overland flow  (1) The flow of water over the ground before it enters some defined channel. (2) A type of wastewater irrigation.

overturn  The phenomenon of vertical circulation that occurs in large bodies of water because of the increase in density of water above and below 39.2 °F (4 °C). In the spring, as the surface of the water warms above the freezing point, the water increases in density and tends to sink, producing vertical currents; in the fall, as the surface water becomes colder, it also tends to sink. Wind may also create such vertical currents.

oxidant  A chemical substance capable of promoting oxidation, for example, O2, O3, and Cl2. See also oxidation, reduction.

oxidation  (1) A chemical reaction in which the oxidation number (valence) of an element increases because of the loss of one or more electrons by that element. Oxidation of an element is accompanied by simultaneous reduction of the other reactant. See also reduction. (2) The conversion or organic materials to simpler, more stable forms with the release of energy. This may be accomplished by chemical or biological means. (3) The addition of oxygen to a compound.

oxidation ditch  A secondary wastewater treatment facility that uses an oval channel with a rotor placed across it to provide aeration and circulation. The screened wastewater in the ditch is aerated by the rotor and circulated at approximately 1 to 2 ft/sec (0.3 m/s). See also secondary treatment.

oxidation pond  A relatively shallow body of wastewater contained in an earthen basin of controlled shape in which biological oxidation of organic matter is effected by natural or artificially accelerated transfer of oxygen.

oxidation process  Any method of wastewater treatment for the oxidation of the putrescible organic matter.

oxidation–reduction potential (ORP)  The potential required to transfer electrons from the oxidant to the reductant and used as a qualitative measure of the state of oxidation in wastewater treatment systems.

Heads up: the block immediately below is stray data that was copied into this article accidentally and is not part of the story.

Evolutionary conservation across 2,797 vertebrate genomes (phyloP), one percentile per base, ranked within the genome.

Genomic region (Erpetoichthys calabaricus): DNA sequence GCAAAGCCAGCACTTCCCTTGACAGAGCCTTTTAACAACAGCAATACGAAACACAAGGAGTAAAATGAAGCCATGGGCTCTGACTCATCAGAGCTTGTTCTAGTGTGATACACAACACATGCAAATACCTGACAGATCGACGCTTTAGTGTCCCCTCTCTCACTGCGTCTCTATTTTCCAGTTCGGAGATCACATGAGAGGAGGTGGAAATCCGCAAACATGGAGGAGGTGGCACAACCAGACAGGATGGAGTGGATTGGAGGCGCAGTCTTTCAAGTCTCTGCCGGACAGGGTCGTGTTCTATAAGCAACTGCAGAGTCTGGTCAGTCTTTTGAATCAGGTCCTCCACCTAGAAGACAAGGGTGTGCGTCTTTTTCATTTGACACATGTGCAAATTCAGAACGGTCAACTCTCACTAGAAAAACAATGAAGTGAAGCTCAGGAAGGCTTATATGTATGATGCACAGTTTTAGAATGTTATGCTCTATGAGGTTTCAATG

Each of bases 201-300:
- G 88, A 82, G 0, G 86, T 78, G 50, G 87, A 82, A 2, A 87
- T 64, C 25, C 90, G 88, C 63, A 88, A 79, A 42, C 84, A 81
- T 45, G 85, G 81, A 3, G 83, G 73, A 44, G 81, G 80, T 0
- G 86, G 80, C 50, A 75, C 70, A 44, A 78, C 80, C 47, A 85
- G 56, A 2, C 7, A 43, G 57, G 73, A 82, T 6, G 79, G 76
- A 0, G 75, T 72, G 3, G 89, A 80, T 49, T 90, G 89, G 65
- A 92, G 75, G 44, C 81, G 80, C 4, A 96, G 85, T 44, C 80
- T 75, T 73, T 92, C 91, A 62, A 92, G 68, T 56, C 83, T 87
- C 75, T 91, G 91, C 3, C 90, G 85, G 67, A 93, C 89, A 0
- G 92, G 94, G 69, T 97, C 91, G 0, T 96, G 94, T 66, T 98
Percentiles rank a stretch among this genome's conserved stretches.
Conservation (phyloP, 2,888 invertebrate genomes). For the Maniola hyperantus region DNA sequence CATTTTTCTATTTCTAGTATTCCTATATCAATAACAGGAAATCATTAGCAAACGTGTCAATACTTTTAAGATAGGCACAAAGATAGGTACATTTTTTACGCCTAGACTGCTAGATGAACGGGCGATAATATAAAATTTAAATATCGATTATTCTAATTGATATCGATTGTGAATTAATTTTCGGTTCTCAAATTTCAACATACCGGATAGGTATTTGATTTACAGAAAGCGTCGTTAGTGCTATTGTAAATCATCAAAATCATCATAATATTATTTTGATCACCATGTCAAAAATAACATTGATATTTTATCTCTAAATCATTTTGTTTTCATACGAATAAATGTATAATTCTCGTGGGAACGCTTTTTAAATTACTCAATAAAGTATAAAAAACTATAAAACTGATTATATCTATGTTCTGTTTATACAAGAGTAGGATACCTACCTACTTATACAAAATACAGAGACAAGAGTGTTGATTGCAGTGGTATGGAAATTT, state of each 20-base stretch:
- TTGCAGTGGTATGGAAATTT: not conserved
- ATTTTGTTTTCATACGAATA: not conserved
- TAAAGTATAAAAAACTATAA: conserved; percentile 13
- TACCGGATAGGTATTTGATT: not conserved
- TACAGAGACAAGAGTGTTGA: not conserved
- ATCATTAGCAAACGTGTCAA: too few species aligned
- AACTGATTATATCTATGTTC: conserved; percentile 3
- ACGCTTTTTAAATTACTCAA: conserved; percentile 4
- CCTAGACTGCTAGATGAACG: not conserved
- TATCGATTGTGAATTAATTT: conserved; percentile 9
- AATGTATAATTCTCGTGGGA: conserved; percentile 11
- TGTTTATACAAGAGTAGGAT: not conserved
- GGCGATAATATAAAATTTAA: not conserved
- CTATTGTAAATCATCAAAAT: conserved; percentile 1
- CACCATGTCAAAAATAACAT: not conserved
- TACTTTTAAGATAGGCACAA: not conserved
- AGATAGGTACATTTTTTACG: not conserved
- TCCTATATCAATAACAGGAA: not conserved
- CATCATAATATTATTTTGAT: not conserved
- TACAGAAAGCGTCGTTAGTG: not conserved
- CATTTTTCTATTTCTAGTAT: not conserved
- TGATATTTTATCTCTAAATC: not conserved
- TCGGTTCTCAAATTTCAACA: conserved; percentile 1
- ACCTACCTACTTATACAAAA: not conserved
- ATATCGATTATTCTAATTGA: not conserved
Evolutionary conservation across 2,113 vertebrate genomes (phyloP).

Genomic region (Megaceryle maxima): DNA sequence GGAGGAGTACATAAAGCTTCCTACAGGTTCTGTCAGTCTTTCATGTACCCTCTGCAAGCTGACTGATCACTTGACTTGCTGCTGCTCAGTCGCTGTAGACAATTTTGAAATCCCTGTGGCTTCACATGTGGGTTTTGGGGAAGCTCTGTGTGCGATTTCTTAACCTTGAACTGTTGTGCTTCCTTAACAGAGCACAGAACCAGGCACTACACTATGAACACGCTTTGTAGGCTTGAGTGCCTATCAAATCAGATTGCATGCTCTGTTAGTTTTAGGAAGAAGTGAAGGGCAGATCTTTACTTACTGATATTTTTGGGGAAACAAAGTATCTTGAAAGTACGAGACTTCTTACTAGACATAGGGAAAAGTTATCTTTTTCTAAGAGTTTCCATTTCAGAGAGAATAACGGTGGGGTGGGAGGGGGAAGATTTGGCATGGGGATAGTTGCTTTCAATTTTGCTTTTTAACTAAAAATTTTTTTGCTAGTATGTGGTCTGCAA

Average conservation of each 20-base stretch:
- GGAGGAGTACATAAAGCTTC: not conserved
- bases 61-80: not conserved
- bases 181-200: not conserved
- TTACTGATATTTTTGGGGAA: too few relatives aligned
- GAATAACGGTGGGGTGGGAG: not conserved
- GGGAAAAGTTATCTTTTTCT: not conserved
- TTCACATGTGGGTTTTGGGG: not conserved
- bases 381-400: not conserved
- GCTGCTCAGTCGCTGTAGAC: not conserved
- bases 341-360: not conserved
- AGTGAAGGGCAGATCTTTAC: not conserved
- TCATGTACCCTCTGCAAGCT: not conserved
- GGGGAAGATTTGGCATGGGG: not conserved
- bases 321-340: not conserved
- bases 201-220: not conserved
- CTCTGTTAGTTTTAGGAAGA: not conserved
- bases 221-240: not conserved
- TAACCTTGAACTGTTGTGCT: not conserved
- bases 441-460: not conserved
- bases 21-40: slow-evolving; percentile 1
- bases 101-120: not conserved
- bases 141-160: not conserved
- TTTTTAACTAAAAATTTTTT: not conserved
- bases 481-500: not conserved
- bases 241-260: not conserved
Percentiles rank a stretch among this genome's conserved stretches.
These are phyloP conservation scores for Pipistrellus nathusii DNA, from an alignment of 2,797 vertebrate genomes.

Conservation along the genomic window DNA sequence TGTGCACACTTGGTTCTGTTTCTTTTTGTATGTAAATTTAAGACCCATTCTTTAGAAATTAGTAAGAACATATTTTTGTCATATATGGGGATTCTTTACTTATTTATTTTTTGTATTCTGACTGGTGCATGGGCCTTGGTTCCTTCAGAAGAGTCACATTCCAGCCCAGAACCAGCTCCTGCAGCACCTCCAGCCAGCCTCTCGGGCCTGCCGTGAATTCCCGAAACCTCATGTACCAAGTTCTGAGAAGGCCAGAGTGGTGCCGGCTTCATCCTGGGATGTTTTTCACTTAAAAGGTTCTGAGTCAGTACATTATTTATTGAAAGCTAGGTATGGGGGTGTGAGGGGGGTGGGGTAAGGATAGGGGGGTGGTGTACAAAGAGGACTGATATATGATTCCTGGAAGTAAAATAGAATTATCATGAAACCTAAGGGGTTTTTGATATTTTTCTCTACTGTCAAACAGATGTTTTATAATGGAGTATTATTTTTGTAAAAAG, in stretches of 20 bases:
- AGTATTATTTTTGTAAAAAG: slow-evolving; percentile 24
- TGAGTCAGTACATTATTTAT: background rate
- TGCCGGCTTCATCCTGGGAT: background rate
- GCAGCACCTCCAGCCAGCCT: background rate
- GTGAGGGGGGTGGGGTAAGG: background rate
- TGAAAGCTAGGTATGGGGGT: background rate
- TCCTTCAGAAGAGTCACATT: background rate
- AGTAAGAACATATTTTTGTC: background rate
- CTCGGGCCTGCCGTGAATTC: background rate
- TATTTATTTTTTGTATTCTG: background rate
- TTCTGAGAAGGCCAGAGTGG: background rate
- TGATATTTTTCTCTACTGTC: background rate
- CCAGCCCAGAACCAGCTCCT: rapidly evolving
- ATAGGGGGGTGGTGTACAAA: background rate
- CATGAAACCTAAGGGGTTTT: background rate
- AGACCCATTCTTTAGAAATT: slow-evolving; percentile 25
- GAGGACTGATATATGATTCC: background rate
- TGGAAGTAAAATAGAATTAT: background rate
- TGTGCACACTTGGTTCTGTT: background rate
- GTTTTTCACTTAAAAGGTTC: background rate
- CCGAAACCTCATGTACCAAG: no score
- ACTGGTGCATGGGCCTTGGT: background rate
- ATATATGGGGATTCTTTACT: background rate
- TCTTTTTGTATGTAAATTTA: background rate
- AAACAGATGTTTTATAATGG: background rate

oxidized sludge  Sludge in which the organic matter has been stabilized by chemical or biological oxidation.

oxidized wastewater  Wastewater in which the organic matter has been stabilized.

oxygen (O)  A necessary chemical element. Typically found as O2 and used in biological oxidation. It constitutes approximately 20% of the atmosphere.

oxygenation capacity  In treatment processes, a measure of the ability of an aerator to supply oxygen to a liquid.

oxygen consumed  A measure of the oxygen-consuming capability of inorganic and organic matter present in water or wastewater. See also chemical oxygen demand.

oxygen deficiency  (1) The additional quantity of oxygen required to satisfy the oxygen requirement in a given liquid; usually expressed in milligrams per liter (mg/L). (2) Lack of oxygen.

oxygen transfer  (1) Exchange of oxygen between a gaseous and a liquid phase. (2) The amount of oxygen absorbed by a liquid compared to the amount fed into the liquid through an aeration or oxygenation device; usually expressed as percent.

oxygen uptake rate  The oxygen used during biochemical oxidation, typically ex­pressed as mg O2/L/h in the activated sludge process.

oxygen utilization  (1) The portion of oxygen effectively used to support aerobic treatment processes. (2) The oxygen used to support combustion in the degradation of sludge by incineration or wet-air oxidation.

ozonation  The process of contacting water, wastewater, or air with ozone for purposes of disinfection, oxidation, or odor control.
ozone (O3)  Oxygen in a molecular form with three atoms of oxygen forming each molecule.